During the first two weeks of the 2012 season, 1.137 million pounds of shrimp were landed in Biloxi. In the same time in 2011, 1.124 million pounds were landed at the same port.
Shrimp season began May 30, and 210 boats went out for the opening day. To date, the bulk of the production has been medium, 36- to 40-count shrimp, a reference to the number of shrimp needed to make a pound.
By Kaitlyn Byrne
MSU Ag Communications
MISSISSIPPI STATE — For greatest success, gardeners should start by improving the quality of the soil.
Larry Oldham, a soils specialist with the Mississippi State University Extension Service, said soil-related challenges vary across Mississippi.
MISSISSIPPI STATE – While nothing may beat the fresh taste of a home-grown tomato, a lot of things can go wrong in the garden to prevent the fruit from ever making it to the table.
Garden experts say tomato plants should be watered well, fertilized correctly, grown in direct sunlight and spaced properly so their leaves stay as dry as possible.
David Nagel, vegetable and home garden specialist with the Mississippi State University Extension Service, listed three common problems that can plague tomato plants.
STARKVILLE – A new leader, a new name and a new fiscal year all begin July 1 in the technology department of Mississippi State University’s Extension Service.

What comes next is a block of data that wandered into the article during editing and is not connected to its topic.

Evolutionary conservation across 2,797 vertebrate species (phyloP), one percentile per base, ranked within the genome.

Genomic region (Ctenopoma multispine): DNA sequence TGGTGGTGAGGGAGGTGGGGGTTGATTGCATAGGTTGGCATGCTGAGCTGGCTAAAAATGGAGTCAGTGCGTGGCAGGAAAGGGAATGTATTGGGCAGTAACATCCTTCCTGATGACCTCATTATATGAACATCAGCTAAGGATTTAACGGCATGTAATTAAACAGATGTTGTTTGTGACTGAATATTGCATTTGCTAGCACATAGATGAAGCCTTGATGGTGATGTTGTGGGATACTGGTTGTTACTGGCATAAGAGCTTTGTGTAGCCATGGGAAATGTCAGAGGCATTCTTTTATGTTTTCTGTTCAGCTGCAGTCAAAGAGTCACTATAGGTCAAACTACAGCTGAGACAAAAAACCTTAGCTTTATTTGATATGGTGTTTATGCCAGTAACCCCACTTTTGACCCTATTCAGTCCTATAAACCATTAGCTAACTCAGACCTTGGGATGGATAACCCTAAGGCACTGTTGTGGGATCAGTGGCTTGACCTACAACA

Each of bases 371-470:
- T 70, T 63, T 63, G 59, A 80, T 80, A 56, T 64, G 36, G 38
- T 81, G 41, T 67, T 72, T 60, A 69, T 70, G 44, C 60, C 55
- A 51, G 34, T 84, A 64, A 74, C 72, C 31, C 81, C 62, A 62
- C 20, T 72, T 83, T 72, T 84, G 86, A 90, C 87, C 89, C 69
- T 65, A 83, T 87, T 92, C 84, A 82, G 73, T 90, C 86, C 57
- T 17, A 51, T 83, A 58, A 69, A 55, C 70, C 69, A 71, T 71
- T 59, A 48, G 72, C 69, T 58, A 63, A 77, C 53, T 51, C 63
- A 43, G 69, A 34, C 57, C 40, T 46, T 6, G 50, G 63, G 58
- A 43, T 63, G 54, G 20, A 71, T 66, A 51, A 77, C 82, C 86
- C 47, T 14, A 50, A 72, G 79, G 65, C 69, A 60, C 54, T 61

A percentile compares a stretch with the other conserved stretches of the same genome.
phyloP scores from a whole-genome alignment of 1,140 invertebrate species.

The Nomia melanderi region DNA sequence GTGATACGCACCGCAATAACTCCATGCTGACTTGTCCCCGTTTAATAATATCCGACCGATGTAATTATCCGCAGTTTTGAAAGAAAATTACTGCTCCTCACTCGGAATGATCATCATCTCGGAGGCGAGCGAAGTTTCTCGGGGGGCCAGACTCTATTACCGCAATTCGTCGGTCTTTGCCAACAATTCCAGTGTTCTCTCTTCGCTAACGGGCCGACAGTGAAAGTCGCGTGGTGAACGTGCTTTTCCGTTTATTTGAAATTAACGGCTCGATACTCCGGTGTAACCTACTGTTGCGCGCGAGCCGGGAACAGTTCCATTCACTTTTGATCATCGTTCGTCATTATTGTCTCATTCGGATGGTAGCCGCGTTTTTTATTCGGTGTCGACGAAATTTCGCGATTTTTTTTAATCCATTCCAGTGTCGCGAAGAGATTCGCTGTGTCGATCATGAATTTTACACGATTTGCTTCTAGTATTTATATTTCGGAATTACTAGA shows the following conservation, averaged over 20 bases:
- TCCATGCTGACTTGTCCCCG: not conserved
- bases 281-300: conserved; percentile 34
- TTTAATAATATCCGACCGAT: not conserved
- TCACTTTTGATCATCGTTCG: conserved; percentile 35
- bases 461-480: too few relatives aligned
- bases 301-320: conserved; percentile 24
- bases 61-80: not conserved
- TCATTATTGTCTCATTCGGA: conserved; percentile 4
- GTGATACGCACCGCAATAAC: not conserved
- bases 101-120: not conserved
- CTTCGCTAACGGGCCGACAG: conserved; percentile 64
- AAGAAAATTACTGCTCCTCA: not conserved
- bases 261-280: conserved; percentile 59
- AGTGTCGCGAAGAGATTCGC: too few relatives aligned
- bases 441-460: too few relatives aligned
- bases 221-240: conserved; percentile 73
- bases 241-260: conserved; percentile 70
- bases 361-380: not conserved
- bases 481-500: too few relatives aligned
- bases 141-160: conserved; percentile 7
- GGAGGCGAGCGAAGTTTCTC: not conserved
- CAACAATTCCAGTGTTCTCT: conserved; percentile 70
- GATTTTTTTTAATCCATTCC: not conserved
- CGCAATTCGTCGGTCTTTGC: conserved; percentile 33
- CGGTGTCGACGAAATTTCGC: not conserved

By Nina Ammon
MSU College of Forest Resources
MISSISSIPPI STATE – A Mississippi State University alumnus’s dedication to sharing his passion for the outdoors has resulted in a national honor.
Jay Stokes, a 2007 graduate of MSU’s College of Forest Resources, was honored as a Field and Stream magazine Hero of Conservation. The honor recognizes individuals who conduct extremely effective hunting- or fishing-related conservation projects.
Independence Day celebrations often make me pause to remember where my family has come from and the sacrifices they made to live here in the United States.
If your family came over by boat, try looking at the passenger lists available at http://www.immigrantships.net/. You can search by the name of the ship or the port of departure. If your ancestors came through Ellis Island, try http://www.ellisisland.org/.
During the summer months, many teens venture into their first jobs, and others take trips to distant locations. Apps on their ever-present Smartphones can be helpful when they find themselves responsible not only for themselves but also for children.
There are free or low-cost apps that can help teens in almost any situation, whether they are mowing lawns, lifeguarding, babysitting, or taking vacations.